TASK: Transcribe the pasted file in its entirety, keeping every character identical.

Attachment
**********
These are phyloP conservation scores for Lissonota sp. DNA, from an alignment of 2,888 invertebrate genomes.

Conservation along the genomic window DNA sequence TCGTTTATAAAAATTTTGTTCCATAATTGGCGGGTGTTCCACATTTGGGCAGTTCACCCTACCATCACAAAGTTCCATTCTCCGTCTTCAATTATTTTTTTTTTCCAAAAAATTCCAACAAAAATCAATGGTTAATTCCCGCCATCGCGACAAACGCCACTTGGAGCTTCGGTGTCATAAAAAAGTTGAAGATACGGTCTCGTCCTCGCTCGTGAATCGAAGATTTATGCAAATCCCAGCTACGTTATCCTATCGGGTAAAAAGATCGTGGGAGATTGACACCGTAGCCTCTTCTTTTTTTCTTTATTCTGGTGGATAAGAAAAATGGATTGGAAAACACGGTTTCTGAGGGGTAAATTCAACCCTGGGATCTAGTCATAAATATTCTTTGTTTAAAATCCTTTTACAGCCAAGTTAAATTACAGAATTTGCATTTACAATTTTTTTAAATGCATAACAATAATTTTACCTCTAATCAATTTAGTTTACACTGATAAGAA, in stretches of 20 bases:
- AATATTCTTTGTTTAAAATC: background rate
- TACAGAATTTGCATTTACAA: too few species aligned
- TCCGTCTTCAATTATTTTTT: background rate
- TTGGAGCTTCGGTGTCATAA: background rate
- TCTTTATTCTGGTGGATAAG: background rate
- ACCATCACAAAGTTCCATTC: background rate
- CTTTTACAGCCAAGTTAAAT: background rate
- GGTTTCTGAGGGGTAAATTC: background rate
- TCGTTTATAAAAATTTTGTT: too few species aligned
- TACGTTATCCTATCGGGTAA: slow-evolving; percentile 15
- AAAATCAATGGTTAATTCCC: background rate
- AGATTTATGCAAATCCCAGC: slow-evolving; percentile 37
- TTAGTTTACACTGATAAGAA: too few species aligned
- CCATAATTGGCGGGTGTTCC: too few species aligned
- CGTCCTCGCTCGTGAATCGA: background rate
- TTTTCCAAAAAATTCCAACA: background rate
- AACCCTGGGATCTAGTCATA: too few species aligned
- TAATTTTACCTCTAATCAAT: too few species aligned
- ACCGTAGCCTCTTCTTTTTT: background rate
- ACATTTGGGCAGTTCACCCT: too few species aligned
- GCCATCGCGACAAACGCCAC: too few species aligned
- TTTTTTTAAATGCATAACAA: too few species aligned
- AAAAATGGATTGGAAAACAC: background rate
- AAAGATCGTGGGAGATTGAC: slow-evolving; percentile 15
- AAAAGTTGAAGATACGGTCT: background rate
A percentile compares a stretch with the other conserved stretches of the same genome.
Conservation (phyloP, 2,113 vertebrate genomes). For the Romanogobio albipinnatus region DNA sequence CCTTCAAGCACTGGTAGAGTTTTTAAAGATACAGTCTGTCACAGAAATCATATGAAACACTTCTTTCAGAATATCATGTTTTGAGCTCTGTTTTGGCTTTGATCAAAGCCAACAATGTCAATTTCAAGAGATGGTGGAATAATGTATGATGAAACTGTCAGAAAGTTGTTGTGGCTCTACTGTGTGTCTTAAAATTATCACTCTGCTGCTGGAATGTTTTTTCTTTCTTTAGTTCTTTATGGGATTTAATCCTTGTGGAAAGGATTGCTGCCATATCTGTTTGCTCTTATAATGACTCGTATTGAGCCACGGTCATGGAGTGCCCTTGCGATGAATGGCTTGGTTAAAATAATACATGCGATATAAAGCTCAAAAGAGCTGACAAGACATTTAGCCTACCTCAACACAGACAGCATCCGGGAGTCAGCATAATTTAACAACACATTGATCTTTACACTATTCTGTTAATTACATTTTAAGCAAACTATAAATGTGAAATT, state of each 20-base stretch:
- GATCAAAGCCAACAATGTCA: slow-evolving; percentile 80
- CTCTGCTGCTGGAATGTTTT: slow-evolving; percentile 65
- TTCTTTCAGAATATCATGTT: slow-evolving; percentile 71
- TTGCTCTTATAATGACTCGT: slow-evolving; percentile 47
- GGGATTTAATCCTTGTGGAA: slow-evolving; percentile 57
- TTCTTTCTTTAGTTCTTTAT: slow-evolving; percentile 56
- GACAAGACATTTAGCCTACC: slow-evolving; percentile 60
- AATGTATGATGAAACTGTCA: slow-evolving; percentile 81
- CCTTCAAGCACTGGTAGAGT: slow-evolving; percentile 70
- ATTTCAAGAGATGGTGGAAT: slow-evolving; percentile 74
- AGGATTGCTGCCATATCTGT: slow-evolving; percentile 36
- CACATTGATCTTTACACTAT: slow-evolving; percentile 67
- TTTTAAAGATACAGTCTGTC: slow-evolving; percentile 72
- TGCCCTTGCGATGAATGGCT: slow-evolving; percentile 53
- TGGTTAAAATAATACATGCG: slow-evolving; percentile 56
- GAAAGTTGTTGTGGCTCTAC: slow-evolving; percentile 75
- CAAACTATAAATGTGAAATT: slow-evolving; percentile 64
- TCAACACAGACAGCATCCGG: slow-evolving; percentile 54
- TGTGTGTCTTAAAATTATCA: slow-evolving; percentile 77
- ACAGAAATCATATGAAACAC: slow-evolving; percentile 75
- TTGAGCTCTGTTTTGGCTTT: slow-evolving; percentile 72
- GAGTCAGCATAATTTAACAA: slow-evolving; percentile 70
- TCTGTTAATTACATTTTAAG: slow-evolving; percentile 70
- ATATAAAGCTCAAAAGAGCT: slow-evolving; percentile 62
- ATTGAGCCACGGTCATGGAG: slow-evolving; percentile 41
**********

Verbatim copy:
These are phyloP conservation scores for Lissonota sp. DNA, from an alignment of 2,888 invertebrate genomes.

Conservation along the genomic window DNA sequence TCGTTTATAAAAATTTTGTTCCATAATTGGCGGGTGTTCCACATTTGGGCAGTTCACCCTACCATCACAAAGTTCCATTCTCCGTCTTCAATTATTTTTTTTTTCCAAAAAATTCCAACAAAAATCAATGGTTAATTCCCGCCATCGCGACAAACGCCACTTGGAGCTTCGGTGTCATAAAAAAGTTGAAGATACGGTCTCGTCCTCGCTCGTGAATCGAAGATTTATGCAAATCCCAGCTACGTTATCCTATCGGGTAAAAAGATCGTGGGAGATTGACACCGTAGCCTCTTCTTTTTTTCTTTATTCTGGTGGATAAGAAAAATGGATTGGAAAACACGGTTTCTGAGGGGTAAATTCAACCCTGGGATCTAGTCATAAATATTCTTTGTTTAAAATCCTTTTACAGCCAAGTTAAATTACAGAATTTGCATTTACAATTTTTTTAAATGCATAACAATAATTTTACCTCTAATCAATTTAGTTTACACTGATAAGAA, in stretches of 20 bases:
- AATATTCTTTGTTTAAAATC: background rate
- TACAGAATTTGCATTTACAA: too few species aligned
- TCCGTCTTCAATTATTTTTT: background rate
- TTGGAGCTTCGGTGTCATAA: background rate
- TCTTTATTCTGGTGGATAAG: background rate
- ACCATCACAAAGTTCCATTC: background rate
- CTTTTACAGCCAAGTTAAAT: background rate
- GGTTTCTGAGGGGTAAATTC: background rate
- TCGTTTATAAAAATTTTGTT: too few species aligned
- TACGTTATCCTATCGGGTAA: slow-evolving; percentile 15
- AAAATCAATGGTTAATTCCC: background rate
- AGATTTATGCAAATCCCAGC: slow-evolving; percentile 37
- TTAGTTTACACTGATAAGAA: too few species aligned
- CCATAATTGGCGGGTGTTCC: too few species aligned
- CGTCCTCGCTCGTGAATCGA: background rate
- TTTTCCAAAAAATTCCAACA: background rate
- AACCCTGGGATCTAGTCATA: too few species aligned
- TAATTTTACCTCTAATCAAT: too few species aligned
- ACCGTAGCCTCTTCTTTTTT: background rate
- ACATTTGGGCAGTTCACCCT: too few species aligned
- GCCATCGCGACAAACGCCAC: too few species aligned
- TTTTTTTAAATGCATAACAA: too few species aligned
- AAAAATGGATTGGAAAACAC: background rate
- AAAGATCGTGGGAGATTGAC: slow-evolving; percentile 15
- AAAAGTTGAAGATACGGTCT: background rate
A percentile compares a stretch with the other conserved stretches of the same genome.
Conservation (phyloP, 2,113 vertebrate genomes). For the Romanogobio albipinnatus region DNA sequence CCTTCAAGCACTGGTAGAGTTTTTAAAGATACAGTCTGTCACAGAAATCATATGAAACACTTCTTTCAGAATATCATGTTTTGAGCTCTGTTTTGGCTTTGATCAAAGCCAACAATGTCAATTTCAAGAGATGGTGGAATAATGTATGATGAAACTGTCAGAAAGTTGTTGTGGCTCTACTGTGTGTCTTAAAATTATCACTCTGCTGCTGGAATGTTTTTTCTTTCTTTAGTTCTTTATGGGATTTAATCCTTGTGGAAAGGATTGCTGCCATATCTGTTTGCTCTTATAATGACTCGTATTGAGCCACGGTCATGGAGTGCCCTTGCGATGAATGGCTTGGTTAAAATAATACATGCGATATAAAGCTCAAAAGAGCTGACAAGACATTTAGCCTACCTCAACACAGACAGCATCCGGGAGTCAGCATAATTTAACAACACATTGATCTTTACACTATTCTGTTAATTACATTTTAAGCAAACTATAAATGTGAAATT, state of each 20-base stretch:
- GATCAAAGCCAACAATGTCA: slow-evolving; percentile 80
- CTCTGCTGCTGGAATGTTTT: slow-evolving; percentile 65
- TTCTTTCAGAATATCATGTT: slow-evolving; percentile 71
- TTGCTCTTATAATGACTCGT: slow-evolving; percentile 47
- GGGATTTAATCCTTGTGGAA: slow-evolving; percentile 57
- TTCTTTCTTTAGTTCTTTAT: slow-evolving; percentile 56
- GACAAGACATTTAGCCTACC: slow-evolving; percentile 60
- AATGTATGATGAAACTGTCA: slow-evolving; percentile 81
- CCTTCAAGCACTGGTAGAGT: slow-evolving; percentile 70
- ATTTCAAGAGATGGTGGAAT: slow-evolving; percentile 74
- AGGATTGCTGCCATATCTGT: slow-evolving; percentile 36
- CACATTGATCTTTACACTAT: slow-evolving; percentile 67
- TTTTAAAGATACAGTCTGTC: slow-evolving; percentile 72
- TGCCCTTGCGATGAATGGCT: slow-evolving; percentile 53
- TGGTTAAAATAATACATGCG: slow-evolving; percentile 56
- GAAAGTTGTTGTGGCTCTAC: slow-evolving; percentile 75
- CAAACTATAAATGTGAAATT: slow-evolving; percentile 64
- TCAACACAGACAGCATCCGG: slow-evolving; percentile 54
- TGTGTGTCTTAAAATTATCA: slow-evolving; percentile 77
- ACAGAAATCATATGAAACAC: slow-evolving; percentile 75
- TTGAGCTCTGTTTTGGCTTT: slow-evolving; percentile 72
- GAGTCAGCATAATTTAACAA: slow-evolving; percentile 70
- TCTGTTAATTACATTTTAAG: slow-evolving; percentile 70
- ATATAAAGCTCAAAAGAGCT: slow-evolving; percentile 62
- ATTGAGCCACGGTCATGGAG: slow-evolving; percentile 41